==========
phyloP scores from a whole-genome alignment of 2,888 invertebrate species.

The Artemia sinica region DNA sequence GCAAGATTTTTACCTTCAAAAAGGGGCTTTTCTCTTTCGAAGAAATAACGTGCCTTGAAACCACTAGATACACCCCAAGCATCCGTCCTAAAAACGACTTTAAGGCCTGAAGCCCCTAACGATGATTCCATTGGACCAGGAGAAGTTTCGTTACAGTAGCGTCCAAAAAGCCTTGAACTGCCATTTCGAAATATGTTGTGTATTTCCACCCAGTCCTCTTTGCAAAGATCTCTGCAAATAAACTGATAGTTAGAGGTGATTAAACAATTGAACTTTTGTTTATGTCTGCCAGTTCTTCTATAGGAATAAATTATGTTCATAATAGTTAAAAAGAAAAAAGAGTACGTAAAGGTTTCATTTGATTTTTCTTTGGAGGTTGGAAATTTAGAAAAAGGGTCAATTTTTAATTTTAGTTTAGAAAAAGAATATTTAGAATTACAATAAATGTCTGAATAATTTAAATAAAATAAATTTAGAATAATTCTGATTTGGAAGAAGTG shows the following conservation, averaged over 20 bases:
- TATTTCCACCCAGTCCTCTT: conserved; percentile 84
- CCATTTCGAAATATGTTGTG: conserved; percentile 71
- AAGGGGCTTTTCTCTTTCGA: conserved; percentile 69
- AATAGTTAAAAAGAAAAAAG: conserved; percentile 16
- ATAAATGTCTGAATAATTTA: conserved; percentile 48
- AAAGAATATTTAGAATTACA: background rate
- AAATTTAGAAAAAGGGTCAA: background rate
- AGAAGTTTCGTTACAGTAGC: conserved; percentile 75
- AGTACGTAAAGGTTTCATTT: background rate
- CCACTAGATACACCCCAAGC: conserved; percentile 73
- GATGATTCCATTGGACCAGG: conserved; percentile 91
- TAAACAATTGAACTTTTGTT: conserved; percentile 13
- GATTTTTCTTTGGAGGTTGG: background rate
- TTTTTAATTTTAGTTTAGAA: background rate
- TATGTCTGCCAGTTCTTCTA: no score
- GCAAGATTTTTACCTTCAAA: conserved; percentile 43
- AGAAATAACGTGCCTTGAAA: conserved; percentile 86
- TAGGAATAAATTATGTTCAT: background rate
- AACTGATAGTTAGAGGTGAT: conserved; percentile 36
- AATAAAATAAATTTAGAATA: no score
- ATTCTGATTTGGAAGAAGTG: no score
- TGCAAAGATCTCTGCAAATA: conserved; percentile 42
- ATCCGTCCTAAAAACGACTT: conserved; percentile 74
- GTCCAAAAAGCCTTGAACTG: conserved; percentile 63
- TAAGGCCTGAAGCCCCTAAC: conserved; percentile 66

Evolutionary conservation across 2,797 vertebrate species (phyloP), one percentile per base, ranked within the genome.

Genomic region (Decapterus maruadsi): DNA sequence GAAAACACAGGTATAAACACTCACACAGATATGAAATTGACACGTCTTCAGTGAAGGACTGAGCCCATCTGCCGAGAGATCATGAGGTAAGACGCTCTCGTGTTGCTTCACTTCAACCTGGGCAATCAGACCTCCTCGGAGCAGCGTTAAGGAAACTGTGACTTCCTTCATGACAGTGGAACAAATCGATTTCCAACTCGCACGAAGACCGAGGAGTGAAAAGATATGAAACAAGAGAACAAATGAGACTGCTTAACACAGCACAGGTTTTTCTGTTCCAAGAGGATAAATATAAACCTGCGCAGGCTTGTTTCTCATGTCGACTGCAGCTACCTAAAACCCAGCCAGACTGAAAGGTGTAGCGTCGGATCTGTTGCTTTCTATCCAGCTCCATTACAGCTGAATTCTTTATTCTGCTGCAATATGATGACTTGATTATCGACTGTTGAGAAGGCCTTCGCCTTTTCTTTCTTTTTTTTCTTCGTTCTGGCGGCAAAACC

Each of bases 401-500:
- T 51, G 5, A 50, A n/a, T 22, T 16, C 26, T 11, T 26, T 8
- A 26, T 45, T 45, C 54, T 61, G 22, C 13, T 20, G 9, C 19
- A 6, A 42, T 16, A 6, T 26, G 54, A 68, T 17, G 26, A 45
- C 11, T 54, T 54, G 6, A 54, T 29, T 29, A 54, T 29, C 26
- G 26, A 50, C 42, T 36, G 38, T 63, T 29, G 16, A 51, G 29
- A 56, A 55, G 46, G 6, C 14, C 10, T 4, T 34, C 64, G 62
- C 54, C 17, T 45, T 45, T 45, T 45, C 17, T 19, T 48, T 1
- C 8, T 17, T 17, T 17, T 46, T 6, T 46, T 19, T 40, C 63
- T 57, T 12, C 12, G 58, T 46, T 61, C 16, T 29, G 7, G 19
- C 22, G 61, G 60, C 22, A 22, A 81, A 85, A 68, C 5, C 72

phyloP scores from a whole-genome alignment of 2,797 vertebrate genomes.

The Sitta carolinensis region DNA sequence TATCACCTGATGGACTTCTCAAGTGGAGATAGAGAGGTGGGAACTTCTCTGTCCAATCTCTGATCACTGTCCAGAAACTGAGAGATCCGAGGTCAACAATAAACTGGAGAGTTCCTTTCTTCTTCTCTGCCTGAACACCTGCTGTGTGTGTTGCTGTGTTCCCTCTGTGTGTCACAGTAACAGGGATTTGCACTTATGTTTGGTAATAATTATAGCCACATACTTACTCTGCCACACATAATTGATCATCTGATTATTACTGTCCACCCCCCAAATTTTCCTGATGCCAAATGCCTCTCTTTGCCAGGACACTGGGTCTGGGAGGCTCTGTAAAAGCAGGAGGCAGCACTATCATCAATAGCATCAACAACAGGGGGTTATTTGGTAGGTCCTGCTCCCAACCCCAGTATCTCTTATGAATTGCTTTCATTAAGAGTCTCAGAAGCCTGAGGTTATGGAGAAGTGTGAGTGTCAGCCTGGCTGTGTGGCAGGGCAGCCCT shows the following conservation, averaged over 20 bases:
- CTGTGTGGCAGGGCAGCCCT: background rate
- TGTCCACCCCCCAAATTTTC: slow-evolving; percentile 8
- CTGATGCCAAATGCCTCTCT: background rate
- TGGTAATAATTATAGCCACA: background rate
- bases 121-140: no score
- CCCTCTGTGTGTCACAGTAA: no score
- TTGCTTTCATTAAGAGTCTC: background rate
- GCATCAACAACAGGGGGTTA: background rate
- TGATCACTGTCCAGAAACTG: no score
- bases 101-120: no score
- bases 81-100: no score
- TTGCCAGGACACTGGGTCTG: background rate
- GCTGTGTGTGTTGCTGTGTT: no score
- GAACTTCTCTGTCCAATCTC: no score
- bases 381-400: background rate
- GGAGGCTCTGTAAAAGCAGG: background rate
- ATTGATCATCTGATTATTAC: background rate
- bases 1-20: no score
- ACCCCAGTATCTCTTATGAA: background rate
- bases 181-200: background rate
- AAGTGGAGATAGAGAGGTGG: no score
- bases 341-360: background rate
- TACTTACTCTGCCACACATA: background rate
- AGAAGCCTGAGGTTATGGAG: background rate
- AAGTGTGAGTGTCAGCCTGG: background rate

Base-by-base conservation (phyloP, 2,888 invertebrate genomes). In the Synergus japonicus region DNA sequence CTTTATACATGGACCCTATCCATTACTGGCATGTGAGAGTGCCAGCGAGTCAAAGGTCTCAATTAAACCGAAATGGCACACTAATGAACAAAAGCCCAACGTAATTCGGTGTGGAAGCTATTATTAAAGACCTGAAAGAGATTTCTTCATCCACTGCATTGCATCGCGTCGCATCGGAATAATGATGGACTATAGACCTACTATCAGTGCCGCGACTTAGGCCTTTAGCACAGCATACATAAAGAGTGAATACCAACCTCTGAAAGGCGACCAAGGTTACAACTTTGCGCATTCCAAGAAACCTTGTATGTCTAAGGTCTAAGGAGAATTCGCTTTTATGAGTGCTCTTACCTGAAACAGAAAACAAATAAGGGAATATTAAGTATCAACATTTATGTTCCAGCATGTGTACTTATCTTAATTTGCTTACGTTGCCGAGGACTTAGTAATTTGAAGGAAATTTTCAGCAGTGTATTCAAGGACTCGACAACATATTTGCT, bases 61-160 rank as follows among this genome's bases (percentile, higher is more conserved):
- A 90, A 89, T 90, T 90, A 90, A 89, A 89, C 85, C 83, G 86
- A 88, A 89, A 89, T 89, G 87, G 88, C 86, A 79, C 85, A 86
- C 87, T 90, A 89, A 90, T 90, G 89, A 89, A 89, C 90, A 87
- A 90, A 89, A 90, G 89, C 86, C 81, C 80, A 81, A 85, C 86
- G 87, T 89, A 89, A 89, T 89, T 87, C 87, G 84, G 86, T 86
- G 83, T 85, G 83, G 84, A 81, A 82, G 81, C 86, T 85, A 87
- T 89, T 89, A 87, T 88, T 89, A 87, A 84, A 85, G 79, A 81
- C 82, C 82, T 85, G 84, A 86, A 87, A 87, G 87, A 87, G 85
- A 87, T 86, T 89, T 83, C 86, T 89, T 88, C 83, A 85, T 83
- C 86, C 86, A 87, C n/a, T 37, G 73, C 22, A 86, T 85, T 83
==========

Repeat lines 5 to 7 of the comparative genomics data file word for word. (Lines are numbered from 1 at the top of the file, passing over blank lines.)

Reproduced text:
- AAGGGGCTTTTCTCTTTCGA: conserved; percentile 69
- AATAGTTAAAAAGAAAAAAG: conserved; percentile 16
- ATAAATGTCTGAATAATTTA: conserved; percentile 48